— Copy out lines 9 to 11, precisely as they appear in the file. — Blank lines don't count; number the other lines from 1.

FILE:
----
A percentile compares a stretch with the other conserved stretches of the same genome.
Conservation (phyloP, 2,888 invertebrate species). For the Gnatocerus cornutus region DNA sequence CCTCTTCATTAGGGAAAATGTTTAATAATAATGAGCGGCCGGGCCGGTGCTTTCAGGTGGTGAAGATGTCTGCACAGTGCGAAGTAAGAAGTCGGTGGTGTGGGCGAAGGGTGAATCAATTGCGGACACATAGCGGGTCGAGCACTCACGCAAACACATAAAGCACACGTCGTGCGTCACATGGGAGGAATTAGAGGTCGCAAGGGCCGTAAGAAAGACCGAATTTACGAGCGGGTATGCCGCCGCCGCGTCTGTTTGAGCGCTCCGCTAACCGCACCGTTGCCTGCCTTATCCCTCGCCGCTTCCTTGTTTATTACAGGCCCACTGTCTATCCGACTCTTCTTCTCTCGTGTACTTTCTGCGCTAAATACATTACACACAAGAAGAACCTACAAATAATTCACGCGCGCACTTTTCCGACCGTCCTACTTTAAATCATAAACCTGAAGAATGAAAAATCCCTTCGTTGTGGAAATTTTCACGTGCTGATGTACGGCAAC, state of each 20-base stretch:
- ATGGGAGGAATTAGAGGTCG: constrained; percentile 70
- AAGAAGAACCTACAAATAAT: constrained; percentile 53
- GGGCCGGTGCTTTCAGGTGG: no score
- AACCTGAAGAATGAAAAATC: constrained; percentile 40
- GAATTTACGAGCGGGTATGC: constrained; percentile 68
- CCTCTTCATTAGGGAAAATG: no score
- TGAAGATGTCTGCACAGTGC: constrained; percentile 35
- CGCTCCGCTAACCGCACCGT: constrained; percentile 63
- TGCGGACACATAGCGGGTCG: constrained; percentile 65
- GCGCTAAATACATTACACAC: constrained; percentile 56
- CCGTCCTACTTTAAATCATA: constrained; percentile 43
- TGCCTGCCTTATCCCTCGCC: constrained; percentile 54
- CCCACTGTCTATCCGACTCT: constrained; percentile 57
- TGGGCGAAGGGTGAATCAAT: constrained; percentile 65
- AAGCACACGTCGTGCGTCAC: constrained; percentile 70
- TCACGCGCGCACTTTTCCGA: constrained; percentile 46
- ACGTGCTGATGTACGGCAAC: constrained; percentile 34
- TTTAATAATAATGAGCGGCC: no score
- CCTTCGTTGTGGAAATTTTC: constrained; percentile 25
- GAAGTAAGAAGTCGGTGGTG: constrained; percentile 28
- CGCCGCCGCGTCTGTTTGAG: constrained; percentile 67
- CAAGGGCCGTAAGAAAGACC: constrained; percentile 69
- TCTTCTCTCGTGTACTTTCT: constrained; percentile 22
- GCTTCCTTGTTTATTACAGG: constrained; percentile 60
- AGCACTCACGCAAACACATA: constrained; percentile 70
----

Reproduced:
- TGAAGATGTCTGCACAGTGC: constrained; percentile 35
- CGCTCCGCTAACCGCACCGT: constrained; percentile 63
- TGCGGACACATAGCGGGTCG: constrained; percentile 65